I’ve alluded to this before, but just so we’re clear, I really didn’t like “The Comeback Kid,” the 11th episode of Parks and Recreation’s fourth season, and the first to premiere in 2012. Seeing as season three is about as flawless as TV comedy gets, the comparative minor missteps of the first half of season four didn’t seem like that big a deal, but “The Comeback Kid” was the first time I ever worried about how much longer the truly great period of Parks would last.
The episode centered around two tropes I hate in sitcoms: building stories around a single event that must go absolutely perfect -but inevitably turns out to be a disaster- and characters being written as if their major personality flaw is their only trait. While the madcap ice-capades almost salvaged the entire thing, it was accomplished via everyone fail spectacularly in trying to help launch the Knope city council campaign, by acting like caricatures, instead of real people who care about Leslie.
The whole episode felt off, wrong even, until I found out that Simpsons veteran Mike Scully was the writer responsible for it, and when I watched “The Comeback Kid” again, as if it were an animated show, things went down smoother on the second try. Yes, Ron blindly admitting to a cop all the ways he’s breaking the law with his overflowing truck of campaign equipment is cartoonishly honest, even for a guy as allergic to bullshit as Ron, but in a cartoon, everything that can go wrong, will. How serious Pawnee’s relationship with reality is week-to-week can vary subtly every episode, so perhaps “The Comeback Kid” felt overbearingly zany because it came on the heels of “Citizen Knope,” an episode with plenty of goofy interactions, but one with a strong emotional undercurrent throughout, and a heartwarming finish. Had Scully written a one-off episode with the same energy and less plot importance, I probably wouldn’t have minded, but treating a big turning point in Leslie’s career like a farce seemed uncharacteristic for a show that values the treatment of its characters so highly.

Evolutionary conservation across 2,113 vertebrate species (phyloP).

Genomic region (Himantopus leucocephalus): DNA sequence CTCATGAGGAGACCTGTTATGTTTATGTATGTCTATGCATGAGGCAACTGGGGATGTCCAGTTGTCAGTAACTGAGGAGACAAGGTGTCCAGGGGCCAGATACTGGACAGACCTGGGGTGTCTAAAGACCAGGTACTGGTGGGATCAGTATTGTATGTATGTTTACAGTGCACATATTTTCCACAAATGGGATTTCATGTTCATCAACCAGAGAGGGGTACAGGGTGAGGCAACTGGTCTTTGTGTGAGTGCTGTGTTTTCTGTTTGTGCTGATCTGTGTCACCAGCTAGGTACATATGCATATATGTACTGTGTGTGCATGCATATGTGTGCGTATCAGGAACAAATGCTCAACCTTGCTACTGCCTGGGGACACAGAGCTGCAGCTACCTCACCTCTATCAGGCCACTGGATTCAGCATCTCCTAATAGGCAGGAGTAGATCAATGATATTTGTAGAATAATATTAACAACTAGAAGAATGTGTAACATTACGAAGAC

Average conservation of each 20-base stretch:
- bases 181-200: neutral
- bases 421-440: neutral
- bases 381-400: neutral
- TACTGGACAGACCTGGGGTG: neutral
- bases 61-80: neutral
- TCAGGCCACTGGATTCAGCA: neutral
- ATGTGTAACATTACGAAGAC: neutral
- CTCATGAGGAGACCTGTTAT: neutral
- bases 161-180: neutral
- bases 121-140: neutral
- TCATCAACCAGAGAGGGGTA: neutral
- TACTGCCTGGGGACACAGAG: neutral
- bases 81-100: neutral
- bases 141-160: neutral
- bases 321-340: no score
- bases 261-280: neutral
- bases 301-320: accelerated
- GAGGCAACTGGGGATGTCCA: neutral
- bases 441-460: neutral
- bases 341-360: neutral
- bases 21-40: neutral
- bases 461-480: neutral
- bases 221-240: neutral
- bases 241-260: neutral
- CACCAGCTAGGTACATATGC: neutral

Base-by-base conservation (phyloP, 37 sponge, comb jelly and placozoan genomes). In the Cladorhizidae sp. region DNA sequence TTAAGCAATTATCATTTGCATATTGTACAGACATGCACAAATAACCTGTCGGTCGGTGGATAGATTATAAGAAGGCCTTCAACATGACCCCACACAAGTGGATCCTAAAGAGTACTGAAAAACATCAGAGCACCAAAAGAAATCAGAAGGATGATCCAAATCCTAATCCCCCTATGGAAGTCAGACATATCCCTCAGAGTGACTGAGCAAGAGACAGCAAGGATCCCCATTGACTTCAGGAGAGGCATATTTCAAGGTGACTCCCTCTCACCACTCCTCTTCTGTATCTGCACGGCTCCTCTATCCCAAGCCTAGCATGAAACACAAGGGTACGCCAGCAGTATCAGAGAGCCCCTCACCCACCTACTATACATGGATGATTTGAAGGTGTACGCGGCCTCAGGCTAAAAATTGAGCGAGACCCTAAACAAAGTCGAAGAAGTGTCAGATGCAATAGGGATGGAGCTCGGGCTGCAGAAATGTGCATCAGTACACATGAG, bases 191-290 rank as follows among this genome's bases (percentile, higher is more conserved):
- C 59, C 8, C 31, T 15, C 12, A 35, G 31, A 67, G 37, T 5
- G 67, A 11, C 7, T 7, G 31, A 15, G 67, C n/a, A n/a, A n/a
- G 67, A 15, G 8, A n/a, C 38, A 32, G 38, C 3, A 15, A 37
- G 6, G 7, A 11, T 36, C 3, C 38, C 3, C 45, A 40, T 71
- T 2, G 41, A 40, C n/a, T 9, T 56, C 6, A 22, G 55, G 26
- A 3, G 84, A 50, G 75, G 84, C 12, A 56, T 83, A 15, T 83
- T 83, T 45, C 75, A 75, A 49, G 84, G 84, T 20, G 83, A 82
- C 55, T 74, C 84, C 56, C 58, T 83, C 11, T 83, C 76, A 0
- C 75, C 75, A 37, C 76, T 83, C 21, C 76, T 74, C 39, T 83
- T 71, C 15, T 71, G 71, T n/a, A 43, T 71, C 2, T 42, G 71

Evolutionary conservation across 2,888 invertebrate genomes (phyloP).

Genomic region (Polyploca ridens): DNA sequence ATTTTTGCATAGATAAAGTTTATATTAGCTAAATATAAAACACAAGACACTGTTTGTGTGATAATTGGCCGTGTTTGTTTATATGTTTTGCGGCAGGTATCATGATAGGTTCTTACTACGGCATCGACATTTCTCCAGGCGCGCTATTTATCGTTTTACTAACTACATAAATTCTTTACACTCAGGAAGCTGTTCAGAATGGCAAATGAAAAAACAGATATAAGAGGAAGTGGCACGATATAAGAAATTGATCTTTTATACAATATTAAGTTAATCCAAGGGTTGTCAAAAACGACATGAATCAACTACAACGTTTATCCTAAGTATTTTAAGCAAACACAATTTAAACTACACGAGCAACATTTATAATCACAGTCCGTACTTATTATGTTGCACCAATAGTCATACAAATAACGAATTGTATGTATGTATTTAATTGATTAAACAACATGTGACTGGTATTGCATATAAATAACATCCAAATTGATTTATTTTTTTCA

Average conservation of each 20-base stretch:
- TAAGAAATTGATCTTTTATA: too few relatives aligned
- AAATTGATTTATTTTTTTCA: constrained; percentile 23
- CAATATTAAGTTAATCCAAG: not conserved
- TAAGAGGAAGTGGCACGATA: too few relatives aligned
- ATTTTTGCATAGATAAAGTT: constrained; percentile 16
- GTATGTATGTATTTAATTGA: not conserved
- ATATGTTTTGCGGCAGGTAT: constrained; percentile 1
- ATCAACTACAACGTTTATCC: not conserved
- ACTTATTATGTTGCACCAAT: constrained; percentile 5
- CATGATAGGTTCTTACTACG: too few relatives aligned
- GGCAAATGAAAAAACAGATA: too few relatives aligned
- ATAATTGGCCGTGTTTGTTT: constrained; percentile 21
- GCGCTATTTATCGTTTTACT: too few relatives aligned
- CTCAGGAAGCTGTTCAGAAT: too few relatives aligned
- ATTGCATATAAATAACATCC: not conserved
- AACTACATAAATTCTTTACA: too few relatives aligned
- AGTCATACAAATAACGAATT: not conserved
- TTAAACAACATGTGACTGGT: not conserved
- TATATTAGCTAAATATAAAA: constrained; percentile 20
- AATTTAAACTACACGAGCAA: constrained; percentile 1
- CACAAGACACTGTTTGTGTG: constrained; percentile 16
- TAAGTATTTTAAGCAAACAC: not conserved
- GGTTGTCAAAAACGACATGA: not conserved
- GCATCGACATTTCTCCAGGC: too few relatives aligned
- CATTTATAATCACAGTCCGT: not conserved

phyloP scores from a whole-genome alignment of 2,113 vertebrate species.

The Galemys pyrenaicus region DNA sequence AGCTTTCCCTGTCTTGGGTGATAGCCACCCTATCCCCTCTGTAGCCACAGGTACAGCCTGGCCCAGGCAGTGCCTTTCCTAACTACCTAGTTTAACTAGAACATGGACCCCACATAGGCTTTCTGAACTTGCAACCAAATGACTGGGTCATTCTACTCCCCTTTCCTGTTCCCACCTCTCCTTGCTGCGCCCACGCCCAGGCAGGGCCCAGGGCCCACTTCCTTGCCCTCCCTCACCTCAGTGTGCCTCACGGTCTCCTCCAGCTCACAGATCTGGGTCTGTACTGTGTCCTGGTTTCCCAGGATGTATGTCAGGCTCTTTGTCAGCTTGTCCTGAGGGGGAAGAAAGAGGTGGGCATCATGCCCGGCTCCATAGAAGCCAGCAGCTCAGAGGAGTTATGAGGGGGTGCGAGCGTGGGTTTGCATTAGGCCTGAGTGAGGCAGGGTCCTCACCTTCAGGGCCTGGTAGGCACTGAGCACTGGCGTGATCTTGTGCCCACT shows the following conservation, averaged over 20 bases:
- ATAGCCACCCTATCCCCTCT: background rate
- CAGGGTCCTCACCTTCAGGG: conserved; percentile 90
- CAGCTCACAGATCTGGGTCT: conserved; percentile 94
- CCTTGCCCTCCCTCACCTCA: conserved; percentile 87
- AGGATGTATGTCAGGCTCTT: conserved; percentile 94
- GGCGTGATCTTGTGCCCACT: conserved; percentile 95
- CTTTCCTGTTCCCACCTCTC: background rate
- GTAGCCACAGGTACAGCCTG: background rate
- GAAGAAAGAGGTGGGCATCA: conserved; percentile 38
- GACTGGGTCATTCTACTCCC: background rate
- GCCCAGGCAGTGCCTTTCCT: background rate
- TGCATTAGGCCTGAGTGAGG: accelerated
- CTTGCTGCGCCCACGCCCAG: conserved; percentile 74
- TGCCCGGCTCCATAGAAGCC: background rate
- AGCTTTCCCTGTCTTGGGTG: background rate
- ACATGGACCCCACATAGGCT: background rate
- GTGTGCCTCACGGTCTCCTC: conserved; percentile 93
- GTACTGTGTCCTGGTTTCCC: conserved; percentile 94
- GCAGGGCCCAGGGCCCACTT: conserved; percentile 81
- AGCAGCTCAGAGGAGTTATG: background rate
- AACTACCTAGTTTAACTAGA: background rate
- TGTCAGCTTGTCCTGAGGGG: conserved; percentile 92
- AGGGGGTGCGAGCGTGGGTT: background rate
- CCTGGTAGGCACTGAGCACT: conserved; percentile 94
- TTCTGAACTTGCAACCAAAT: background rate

Parks and Recreation is always at its best when working in screwball territory, something the writers learned when trying to give the show an identity other than just “The Office clone.” The situations can be weird and crazy (like say, a season finale based around the funeral for the town hero, an unusually tiny horse), so long as the characters show awareness of the craziness, and the clash between those who get pulled in by it, and those who don’t, makes for great comedy. Unfortunately, when a show has been running for a long time, letting the characters get swept up in the madness can be the easiest thing to write. “Pawnee Commons” pushes the loony button on just about everyone this week, with serious provocation only in one of the three stories, and while the whole cast acting a little (or really) unhinged is amusing at face value, it’s not funny and rewarding the way Parks normally is.
That’s a really roundabout way of saying that Crazy Leslie comes storming back this week, and the results are as mixed as ever. The fact is, Amy Poehler’s comedic talents encompass so much more territory than a character like even Leslie Knope can deliver, that Crazy Leslie is basically her secret identity (a Bat…Man to her Bruce Wayne), one that can do the sort of jokes Normal Leslie can’t. Her menacing warning to a bunch of snooty Eagletonians was a gut-buster, mainly because you’d never imagine Leslie as being capable of a threat so grave, and a register so low. And if you’ve seen any of the gag reels, you already know that Poehler saying sorry a bunch is hilarious, so having her physically struggle to apologize, without apologizing, is entertaining.
But it always feels like a cheat to have someone as smart, and self-assured as Leslie default to such immature behaviour, no matter how energetic the results may be, or how awful Eagletonians are. It can wind up hurting the stories, as it becomes increasingly unreasonable to assume that Eagleton’s primo architect, Wreston St. James (SNL alum Brad Hall), would put up with Leslie’s endless distrust, despite how willing he is to design a park for Lot 48. Being the personification of good feelings and sunshine that she is, Leslie hating anything is a foreign emotion, which naturally puts her off her game when dealing with Eagleton, but having Leslie shower Wreston with shaving cream in broad daylight stretches the believability of what even Crazy Leslie is capable of, especially now that she’s a city councillor.
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